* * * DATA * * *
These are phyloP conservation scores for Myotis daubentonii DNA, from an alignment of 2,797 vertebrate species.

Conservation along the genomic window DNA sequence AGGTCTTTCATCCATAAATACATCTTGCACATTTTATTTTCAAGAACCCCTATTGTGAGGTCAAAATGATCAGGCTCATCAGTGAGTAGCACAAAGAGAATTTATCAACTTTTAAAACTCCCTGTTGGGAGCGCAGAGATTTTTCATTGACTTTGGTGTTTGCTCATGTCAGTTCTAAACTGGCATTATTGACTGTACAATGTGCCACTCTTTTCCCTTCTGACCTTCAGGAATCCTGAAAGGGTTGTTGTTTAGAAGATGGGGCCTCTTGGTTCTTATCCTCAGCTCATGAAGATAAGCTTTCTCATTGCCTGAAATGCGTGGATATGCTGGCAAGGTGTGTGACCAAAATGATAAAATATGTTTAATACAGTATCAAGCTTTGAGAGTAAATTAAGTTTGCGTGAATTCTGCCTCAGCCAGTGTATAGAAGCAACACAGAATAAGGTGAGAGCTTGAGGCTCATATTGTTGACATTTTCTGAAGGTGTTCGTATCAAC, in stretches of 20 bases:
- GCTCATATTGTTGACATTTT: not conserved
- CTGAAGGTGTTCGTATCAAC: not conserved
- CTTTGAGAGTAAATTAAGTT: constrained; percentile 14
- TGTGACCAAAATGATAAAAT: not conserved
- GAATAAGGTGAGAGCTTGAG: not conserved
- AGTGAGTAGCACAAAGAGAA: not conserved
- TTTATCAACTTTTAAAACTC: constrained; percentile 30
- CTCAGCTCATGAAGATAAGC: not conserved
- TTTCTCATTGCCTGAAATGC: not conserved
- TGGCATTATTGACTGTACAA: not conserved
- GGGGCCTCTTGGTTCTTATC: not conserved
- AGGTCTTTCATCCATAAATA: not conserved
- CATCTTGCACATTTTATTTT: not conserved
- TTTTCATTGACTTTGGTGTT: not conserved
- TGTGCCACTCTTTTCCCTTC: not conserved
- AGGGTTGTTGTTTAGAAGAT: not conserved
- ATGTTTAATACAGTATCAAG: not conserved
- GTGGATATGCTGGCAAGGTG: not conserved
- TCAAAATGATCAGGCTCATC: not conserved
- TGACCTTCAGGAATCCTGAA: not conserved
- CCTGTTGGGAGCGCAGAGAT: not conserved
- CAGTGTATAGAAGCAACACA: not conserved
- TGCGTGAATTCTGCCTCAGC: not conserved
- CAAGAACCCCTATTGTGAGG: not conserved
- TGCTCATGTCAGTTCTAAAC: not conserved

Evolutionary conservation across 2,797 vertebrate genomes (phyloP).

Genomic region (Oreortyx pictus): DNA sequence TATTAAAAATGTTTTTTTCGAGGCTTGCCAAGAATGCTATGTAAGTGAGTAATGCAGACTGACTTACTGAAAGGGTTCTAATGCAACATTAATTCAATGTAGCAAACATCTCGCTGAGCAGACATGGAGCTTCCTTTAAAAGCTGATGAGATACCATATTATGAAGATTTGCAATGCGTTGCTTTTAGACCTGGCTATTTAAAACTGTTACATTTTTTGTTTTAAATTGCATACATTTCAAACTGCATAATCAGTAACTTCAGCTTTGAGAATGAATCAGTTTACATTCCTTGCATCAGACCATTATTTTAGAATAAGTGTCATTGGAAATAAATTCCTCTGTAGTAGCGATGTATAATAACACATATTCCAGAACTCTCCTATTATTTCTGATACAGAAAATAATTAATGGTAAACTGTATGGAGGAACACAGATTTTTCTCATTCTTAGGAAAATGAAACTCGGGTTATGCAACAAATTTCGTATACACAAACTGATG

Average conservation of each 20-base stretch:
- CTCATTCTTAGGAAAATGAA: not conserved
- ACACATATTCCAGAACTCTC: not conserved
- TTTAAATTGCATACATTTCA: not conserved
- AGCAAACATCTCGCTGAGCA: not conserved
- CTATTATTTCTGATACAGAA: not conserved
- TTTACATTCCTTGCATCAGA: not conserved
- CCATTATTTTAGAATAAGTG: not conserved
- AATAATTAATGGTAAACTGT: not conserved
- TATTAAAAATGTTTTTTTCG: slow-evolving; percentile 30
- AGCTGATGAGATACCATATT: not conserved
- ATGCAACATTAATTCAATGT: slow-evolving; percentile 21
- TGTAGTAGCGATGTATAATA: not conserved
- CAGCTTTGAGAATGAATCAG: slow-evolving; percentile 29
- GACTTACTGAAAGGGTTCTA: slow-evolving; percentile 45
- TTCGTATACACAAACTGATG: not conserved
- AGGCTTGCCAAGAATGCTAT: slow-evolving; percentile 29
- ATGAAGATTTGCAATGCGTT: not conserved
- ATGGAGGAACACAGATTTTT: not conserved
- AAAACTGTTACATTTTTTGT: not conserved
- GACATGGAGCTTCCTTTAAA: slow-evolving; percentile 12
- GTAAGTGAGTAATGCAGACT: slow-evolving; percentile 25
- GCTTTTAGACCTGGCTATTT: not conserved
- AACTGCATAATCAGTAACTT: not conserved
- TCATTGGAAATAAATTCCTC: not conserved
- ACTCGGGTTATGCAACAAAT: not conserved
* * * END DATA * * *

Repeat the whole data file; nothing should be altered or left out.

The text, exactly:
These are phyloP conservation scores for Myotis daubentonii DNA, from an alignment of 2,797 vertebrate species.

Conservation along the genomic window DNA sequence AGGTCTTTCATCCATAAATACATCTTGCACATTTTATTTTCAAGAACCCCTATTGTGAGGTCAAAATGATCAGGCTCATCAGTGAGTAGCACAAAGAGAATTTATCAACTTTTAAAACTCCCTGTTGGGAGCGCAGAGATTTTTCATTGACTTTGGTGTTTGCTCATGTCAGTTCTAAACTGGCATTATTGACTGTACAATGTGCCACTCTTTTCCCTTCTGACCTTCAGGAATCCTGAAAGGGTTGTTGTTTAGAAGATGGGGCCTCTTGGTTCTTATCCTCAGCTCATGAAGATAAGCTTTCTCATTGCCTGAAATGCGTGGATATGCTGGCAAGGTGTGTGACCAAAATGATAAAATATGTTTAATACAGTATCAAGCTTTGAGAGTAAATTAAGTTTGCGTGAATTCTGCCTCAGCCAGTGTATAGAAGCAACACAGAATAAGGTGAGAGCTTGAGGCTCATATTGTTGACATTTTCTGAAGGTGTTCGTATCAAC, in stretches of 20 bases:
- GCTCATATTGTTGACATTTT: not conserved
- CTGAAGGTGTTCGTATCAAC: not conserved
- CTTTGAGAGTAAATTAAGTT: constrained; percentile 14
- TGTGACCAAAATGATAAAAT: not conserved
- GAATAAGGTGAGAGCTTGAG: not conserved
- AGTGAGTAGCACAAAGAGAA: not conserved
- TTTATCAACTTTTAAAACTC: constrained; percentile 30
- CTCAGCTCATGAAGATAAGC: not conserved
- TTTCTCATTGCCTGAAATGC: not conserved
- TGGCATTATTGACTGTACAA: not conserved
- GGGGCCTCTTGGTTCTTATC: not conserved
- AGGTCTTTCATCCATAAATA: not conserved
- CATCTTGCACATTTTATTTT: not conserved
- TTTTCATTGACTTTGGTGTT: not conserved
- TGTGCCACTCTTTTCCCTTC: not conserved
- AGGGTTGTTGTTTAGAAGAT: not conserved
- ATGTTTAATACAGTATCAAG: not conserved
- GTGGATATGCTGGCAAGGTG: not conserved
- TCAAAATGATCAGGCTCATC: not conserved
- TGACCTTCAGGAATCCTGAA: not conserved
- CCTGTTGGGAGCGCAGAGAT: not conserved
- CAGTGTATAGAAGCAACACA: not conserved
- TGCGTGAATTCTGCCTCAGC: not conserved
- CAAGAACCCCTATTGTGAGG: not conserved
- TGCTCATGTCAGTTCTAAAC: not conserved

Evolutionary conservation across 2,797 vertebrate genomes (phyloP).

Genomic region (Oreortyx pictus): DNA sequence TATTAAAAATGTTTTTTTCGAGGCTTGCCAAGAATGCTATGTAAGTGAGTAATGCAGACTGACTTACTGAAAGGGTTCTAATGCAACATTAATTCAATGTAGCAAACATCTCGCTGAGCAGACATGGAGCTTCCTTTAAAAGCTGATGAGATACCATATTATGAAGATTTGCAATGCGTTGCTTTTAGACCTGGCTATTTAAAACTGTTACATTTTTTGTTTTAAATTGCATACATTTCAAACTGCATAATCAGTAACTTCAGCTTTGAGAATGAATCAGTTTACATTCCTTGCATCAGACCATTATTTTAGAATAAGTGTCATTGGAAATAAATTCCTCTGTAGTAGCGATGTATAATAACACATATTCCAGAACTCTCCTATTATTTCTGATACAGAAAATAATTAATGGTAAACTGTATGGAGGAACACAGATTTTTCTCATTCTTAGGAAAATGAAACTCGGGTTATGCAACAAATTTCGTATACACAAACTGATG

Average conservation of each 20-base stretch:
- CTCATTCTTAGGAAAATGAA: not conserved
- ACACATATTCCAGAACTCTC: not conserved
- TTTAAATTGCATACATTTCA: not conserved
- AGCAAACATCTCGCTGAGCA: not conserved
- CTATTATTTCTGATACAGAA: not conserved
- TTTACATTCCTTGCATCAGA: not conserved
- CCATTATTTTAGAATAAGTG: not conserved
- AATAATTAATGGTAAACTGT: not conserved
- TATTAAAAATGTTTTTTTCG: slow-evolving; percentile 30
- AGCTGATGAGATACCATATT: not conserved
- ATGCAACATTAATTCAATGT: slow-evolving; percentile 21
- TGTAGTAGCGATGTATAATA: not conserved
- CAGCTTTGAGAATGAATCAG: slow-evolving; percentile 29
- GACTTACTGAAAGGGTTCTA: slow-evolving; percentile 45
- TTCGTATACACAAACTGATG: not conserved
- AGGCTTGCCAAGAATGCTAT: slow-evolving; percentile 29
- ATGAAGATTTGCAATGCGTT: not conserved
- ATGGAGGAACACAGATTTTT: not conserved
- AAAACTGTTACATTTTTTGT: not conserved
- GACATGGAGCTTCCTTTAAA: slow-evolving; percentile 12
- GTAAGTGAGTAATGCAGACT: slow-evolving; percentile 25
- GCTTTTAGACCTGGCTATTT: not conserved
- AACTGCATAATCAGTAACTT: not conserved
- TCATTGGAAATAAATTCCTC: not conserved
- ACTCGGGTTATGCAACAAAT: not conserved